On the Italian side we rejoined the motorway and then departed it to drive through the traffic insanity of Como and then onto frightening thin, poorly paved mountain road with lots of switchbacks to Veleso. Again, the Kodiaq made much of this effortless. The biggest challenge on these thin roads is in the critical awareness of the dimensions of the car, to avoid swapping paint with barriers, walls, cars, rock, etc. A challenge made moreso by the new, unfamiliar sized car. The sudden prevalence of nothing but cheap, ancient and grazed Fiats on the roads suddenly made sense! There was one instance on one of these hairpins where I had to swing the nose of the car across an incline and drop the wheels onto a road that was lower by some inches where the Kodiaq's higher ground clearance undoubtedly saved the bodywork between the front and back wheels from hitting the ground and perhaps even grounding the car.

In the hills at Veleso, near Como


From Veleso, we made a slingshot pass round the Milan ring motorway and headed south, down Italy, in the midst of 'Heatwave Lucifer' with temperatures hitting and sitting at 42 degrees C (~108 degrees F). Again, the Kodiaq handled its own temperature effortlessly. It's worth noting that Italian dual carriageway is the worst I've experienced in Europe: miles and miles of relentless lumps, bumps, potholes, patches: not just occasionally but roads actually made up of nothing but lumps, bumps, potholes, patches. The strategy seems to be to lower the speed limit rather than fix the road, with many sections posted as 70kph (~40mph) and, by the end of the holiday, I was glad we were in the more robust Kodiaq, than my wife's more delicate family saloon.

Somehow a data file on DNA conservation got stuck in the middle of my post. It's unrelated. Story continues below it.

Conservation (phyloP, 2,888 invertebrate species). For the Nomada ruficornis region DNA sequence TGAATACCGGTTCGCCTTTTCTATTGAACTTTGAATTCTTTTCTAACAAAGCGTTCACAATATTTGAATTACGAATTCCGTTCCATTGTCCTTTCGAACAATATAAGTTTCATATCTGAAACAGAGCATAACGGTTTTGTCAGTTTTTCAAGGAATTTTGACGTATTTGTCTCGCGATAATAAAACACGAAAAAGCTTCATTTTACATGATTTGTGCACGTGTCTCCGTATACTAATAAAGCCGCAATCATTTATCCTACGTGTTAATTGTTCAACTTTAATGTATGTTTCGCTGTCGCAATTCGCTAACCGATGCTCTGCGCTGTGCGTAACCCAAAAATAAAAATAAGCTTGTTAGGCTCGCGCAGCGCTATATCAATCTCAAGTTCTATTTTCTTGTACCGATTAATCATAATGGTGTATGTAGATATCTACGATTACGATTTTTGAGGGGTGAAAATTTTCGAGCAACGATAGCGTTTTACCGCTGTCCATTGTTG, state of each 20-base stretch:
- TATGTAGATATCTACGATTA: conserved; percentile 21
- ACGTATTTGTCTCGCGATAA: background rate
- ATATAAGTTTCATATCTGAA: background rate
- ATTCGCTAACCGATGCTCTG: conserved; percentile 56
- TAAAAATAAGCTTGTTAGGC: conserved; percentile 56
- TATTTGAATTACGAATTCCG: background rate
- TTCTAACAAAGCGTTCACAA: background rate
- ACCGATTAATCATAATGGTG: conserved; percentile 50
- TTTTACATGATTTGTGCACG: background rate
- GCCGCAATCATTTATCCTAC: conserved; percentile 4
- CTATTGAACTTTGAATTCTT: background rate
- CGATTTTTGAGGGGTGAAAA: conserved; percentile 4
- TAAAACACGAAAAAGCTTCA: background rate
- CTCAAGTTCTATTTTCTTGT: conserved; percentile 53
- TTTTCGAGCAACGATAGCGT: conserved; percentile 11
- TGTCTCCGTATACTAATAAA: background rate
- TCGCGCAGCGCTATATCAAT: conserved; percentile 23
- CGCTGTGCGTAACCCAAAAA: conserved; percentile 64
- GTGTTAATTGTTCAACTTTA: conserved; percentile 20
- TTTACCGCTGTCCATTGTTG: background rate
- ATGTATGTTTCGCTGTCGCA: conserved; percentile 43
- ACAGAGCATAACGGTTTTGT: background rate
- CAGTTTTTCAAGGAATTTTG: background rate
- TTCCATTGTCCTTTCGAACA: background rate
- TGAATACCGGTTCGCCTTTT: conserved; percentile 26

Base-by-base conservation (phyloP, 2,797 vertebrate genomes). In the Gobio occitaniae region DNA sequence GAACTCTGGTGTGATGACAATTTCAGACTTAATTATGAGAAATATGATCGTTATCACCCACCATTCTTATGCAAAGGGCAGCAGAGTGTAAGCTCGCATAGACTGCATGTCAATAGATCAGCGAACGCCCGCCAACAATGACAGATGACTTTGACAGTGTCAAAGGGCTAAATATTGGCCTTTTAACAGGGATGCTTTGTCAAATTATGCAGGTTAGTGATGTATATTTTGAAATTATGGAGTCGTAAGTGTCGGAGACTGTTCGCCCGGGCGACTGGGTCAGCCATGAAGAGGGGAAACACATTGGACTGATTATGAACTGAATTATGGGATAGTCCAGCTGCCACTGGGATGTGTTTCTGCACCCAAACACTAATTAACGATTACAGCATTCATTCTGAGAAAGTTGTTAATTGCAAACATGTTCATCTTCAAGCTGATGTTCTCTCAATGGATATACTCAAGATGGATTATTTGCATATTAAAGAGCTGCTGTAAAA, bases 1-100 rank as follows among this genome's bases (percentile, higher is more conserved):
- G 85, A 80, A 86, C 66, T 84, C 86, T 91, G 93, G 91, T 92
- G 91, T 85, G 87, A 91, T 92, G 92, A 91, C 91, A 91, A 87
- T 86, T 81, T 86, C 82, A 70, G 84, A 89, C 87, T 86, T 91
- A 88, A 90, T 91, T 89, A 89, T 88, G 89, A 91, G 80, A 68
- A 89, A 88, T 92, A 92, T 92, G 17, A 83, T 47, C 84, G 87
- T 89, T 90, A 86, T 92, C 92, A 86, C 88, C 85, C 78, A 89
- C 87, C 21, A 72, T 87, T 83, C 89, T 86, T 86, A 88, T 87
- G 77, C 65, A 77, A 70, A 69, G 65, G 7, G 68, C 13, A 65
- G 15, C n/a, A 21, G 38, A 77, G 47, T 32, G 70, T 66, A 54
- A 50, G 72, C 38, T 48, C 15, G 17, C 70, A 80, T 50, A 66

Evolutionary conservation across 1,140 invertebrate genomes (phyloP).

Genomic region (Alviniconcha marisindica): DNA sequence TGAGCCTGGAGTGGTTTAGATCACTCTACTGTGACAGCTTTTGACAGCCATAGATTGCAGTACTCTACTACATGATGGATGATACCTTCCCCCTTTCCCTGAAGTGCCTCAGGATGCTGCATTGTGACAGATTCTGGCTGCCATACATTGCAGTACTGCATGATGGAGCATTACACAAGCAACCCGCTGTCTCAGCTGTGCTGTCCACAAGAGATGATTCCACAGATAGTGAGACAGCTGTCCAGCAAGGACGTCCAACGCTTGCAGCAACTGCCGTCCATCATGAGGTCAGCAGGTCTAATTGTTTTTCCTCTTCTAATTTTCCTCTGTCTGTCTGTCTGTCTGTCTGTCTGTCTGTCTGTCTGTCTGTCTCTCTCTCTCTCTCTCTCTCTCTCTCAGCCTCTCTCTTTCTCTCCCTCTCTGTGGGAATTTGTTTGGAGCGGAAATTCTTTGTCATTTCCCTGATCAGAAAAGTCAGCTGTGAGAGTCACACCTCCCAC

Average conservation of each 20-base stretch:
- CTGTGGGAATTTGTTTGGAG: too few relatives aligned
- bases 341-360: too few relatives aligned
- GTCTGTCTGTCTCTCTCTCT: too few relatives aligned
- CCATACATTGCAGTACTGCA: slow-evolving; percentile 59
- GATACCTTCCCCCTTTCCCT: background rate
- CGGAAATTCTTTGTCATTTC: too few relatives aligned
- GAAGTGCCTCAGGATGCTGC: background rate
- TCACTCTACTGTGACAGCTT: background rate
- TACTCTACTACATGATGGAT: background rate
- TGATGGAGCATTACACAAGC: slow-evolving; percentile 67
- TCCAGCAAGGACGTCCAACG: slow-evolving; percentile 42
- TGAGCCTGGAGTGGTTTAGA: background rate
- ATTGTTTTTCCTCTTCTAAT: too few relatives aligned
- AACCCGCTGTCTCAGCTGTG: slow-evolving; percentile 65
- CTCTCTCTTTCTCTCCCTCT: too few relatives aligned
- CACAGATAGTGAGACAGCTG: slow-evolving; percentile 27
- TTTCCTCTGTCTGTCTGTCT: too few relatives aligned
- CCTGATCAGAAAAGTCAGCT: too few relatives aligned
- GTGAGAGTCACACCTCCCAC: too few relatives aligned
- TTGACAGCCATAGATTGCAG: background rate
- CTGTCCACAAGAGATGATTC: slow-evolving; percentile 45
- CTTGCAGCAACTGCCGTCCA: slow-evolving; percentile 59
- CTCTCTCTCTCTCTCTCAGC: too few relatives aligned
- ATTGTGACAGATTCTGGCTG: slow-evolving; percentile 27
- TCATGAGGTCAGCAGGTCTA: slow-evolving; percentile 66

We spent a week in Tuscany, near Pitigliano, in an 'agriturismo' (farm stay) place. The countryside is a mix of rolling hills, cut with deep ravines navigated by switchbacks. It was hot. The farm had a pool. The 'vino locale' was good. From there, we explored the local countryside, towns, villages and a day trip to Rome.

Kodiaq at the agriturismo in Tuscany


All warnings are: do not drive in Rome unless absolutely necessary. We drove to Rome along the worst maintained dual carriageway I've ever been on, drove around the G.R.A (Rome's equivalent of the M25) and dipped our toe in the periphery of Rome traffic to park up at Anagnini Metro station. It was bloody hot but we had a great time. On foot, I fell on the steps down to the Colloseum and sprained and completely borked my left ankle (which swelled to twice its size and went the colour of a blackberry). But the Kodiaq's DSG gearbox meant I was able to drive everyone back to our accommodation at the end of the day with no problems.